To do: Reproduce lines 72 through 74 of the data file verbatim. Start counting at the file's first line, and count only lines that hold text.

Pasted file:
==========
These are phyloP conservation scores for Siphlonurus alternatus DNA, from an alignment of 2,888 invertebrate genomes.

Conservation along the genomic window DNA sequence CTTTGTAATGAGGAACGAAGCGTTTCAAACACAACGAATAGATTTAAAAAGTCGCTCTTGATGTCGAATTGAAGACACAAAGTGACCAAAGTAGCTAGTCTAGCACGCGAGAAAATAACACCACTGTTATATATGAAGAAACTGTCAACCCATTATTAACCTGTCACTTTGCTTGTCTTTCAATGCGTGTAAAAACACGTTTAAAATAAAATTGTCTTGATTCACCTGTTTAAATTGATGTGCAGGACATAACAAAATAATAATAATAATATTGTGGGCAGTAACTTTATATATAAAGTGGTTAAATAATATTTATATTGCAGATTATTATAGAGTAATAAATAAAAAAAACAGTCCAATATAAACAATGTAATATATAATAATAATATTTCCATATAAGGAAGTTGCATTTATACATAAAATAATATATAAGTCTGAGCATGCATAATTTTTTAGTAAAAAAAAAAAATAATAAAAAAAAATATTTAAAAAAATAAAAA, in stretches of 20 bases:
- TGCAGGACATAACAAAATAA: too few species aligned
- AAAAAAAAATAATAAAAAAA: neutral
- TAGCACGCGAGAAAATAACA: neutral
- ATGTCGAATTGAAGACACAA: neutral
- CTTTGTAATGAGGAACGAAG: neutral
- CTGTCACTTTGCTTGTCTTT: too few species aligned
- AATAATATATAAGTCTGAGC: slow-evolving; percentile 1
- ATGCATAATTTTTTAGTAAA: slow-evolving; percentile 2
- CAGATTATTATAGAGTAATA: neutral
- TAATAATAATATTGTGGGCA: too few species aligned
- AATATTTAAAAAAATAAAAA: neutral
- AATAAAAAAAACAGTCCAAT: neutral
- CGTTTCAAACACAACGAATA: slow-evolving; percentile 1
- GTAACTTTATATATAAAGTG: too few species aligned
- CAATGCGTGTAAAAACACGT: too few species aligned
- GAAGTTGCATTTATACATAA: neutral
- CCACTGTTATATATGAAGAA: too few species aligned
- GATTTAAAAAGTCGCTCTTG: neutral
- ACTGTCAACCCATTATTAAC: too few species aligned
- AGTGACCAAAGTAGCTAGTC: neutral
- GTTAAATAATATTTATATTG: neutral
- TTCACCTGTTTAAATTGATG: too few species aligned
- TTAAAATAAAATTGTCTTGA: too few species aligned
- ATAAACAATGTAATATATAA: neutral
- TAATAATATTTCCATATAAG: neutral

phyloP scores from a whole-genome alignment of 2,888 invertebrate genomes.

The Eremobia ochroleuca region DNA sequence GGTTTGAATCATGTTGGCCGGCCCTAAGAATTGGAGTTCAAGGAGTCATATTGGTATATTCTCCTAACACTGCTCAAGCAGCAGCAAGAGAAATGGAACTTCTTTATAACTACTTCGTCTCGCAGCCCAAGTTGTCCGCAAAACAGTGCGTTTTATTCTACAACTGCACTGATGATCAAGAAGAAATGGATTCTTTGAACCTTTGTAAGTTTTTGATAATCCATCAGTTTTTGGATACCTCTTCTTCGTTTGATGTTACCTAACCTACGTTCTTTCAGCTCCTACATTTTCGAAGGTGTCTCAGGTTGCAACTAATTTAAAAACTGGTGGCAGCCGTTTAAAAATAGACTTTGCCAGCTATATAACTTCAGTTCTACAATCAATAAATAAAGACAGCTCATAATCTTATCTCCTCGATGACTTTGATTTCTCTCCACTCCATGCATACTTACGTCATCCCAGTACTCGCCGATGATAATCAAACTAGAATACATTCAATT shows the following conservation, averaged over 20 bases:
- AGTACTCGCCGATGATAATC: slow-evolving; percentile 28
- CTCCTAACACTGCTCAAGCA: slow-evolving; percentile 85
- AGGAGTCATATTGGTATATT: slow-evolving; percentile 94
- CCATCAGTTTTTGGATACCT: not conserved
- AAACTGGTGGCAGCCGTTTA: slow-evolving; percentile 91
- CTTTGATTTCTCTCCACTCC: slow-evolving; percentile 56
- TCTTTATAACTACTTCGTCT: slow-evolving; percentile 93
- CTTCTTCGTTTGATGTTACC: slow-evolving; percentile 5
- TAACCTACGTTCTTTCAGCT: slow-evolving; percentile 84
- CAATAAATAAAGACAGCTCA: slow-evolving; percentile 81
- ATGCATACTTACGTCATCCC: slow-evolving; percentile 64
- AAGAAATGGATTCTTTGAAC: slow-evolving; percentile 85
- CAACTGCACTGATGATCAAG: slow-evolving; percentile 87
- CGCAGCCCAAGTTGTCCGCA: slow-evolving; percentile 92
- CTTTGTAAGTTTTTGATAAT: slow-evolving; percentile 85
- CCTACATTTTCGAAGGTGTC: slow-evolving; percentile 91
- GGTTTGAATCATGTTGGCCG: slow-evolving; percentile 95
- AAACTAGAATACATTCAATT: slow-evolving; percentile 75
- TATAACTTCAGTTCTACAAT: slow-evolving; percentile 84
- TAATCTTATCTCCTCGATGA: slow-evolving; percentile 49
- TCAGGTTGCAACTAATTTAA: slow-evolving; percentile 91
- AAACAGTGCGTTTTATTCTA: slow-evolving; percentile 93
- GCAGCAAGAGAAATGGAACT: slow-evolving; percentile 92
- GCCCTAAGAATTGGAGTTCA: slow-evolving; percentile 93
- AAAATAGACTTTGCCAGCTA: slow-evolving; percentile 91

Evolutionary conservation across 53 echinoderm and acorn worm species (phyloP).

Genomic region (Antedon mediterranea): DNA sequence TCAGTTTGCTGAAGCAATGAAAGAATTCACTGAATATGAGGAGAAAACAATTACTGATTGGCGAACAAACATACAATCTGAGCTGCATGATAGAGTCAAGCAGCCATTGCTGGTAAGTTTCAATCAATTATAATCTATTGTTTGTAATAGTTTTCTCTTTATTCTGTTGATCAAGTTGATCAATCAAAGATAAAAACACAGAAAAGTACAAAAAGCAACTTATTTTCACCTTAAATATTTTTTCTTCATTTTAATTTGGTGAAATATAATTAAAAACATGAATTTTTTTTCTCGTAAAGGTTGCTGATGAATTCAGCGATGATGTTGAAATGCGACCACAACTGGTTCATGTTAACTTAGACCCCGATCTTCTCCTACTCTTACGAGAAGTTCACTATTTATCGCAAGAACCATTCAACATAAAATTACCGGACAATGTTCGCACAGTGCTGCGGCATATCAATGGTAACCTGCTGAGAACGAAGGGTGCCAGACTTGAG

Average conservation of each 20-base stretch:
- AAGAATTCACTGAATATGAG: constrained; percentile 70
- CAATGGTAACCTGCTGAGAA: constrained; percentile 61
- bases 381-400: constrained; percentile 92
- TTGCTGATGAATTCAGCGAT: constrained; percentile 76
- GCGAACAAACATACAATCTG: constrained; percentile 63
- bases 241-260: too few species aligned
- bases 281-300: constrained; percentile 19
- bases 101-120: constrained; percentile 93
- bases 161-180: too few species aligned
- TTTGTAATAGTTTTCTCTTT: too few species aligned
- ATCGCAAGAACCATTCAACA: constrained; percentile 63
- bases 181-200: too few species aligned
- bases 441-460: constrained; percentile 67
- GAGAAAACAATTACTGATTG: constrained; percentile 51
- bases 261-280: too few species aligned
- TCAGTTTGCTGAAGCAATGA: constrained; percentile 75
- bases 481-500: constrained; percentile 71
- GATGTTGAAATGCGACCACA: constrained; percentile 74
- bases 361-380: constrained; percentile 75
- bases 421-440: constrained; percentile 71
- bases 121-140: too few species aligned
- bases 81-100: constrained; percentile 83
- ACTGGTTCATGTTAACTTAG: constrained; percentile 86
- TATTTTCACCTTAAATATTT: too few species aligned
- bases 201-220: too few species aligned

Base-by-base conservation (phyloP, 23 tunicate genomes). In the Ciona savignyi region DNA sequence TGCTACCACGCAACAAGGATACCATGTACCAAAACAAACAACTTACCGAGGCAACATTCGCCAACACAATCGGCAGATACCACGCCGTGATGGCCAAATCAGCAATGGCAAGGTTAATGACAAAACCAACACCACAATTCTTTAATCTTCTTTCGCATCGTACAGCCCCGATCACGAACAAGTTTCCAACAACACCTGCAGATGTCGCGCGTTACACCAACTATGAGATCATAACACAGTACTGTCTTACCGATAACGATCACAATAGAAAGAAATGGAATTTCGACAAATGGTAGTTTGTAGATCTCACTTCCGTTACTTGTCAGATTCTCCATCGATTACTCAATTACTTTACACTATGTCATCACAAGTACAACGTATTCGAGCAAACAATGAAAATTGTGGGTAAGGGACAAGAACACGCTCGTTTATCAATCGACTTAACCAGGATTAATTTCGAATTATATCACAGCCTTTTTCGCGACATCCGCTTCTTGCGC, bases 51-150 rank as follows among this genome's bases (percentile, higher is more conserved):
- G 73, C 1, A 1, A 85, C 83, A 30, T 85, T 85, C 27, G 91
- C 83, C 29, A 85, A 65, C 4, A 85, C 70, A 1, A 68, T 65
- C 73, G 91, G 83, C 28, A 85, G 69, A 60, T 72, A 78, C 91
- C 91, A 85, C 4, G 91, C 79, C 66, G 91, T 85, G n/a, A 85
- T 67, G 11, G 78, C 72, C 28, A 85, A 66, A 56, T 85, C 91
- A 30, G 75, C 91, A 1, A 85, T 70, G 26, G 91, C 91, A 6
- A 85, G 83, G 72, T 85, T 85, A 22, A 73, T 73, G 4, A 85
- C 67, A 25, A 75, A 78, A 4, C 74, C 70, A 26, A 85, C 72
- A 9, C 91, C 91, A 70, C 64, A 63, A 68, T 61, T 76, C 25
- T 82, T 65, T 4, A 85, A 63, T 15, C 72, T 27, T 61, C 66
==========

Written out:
- bases 261-280: too few species aligned
- TCAGTTTGCTGAAGCAATGA: constrained; percentile 75
- bases 481-500: constrained; percentile 71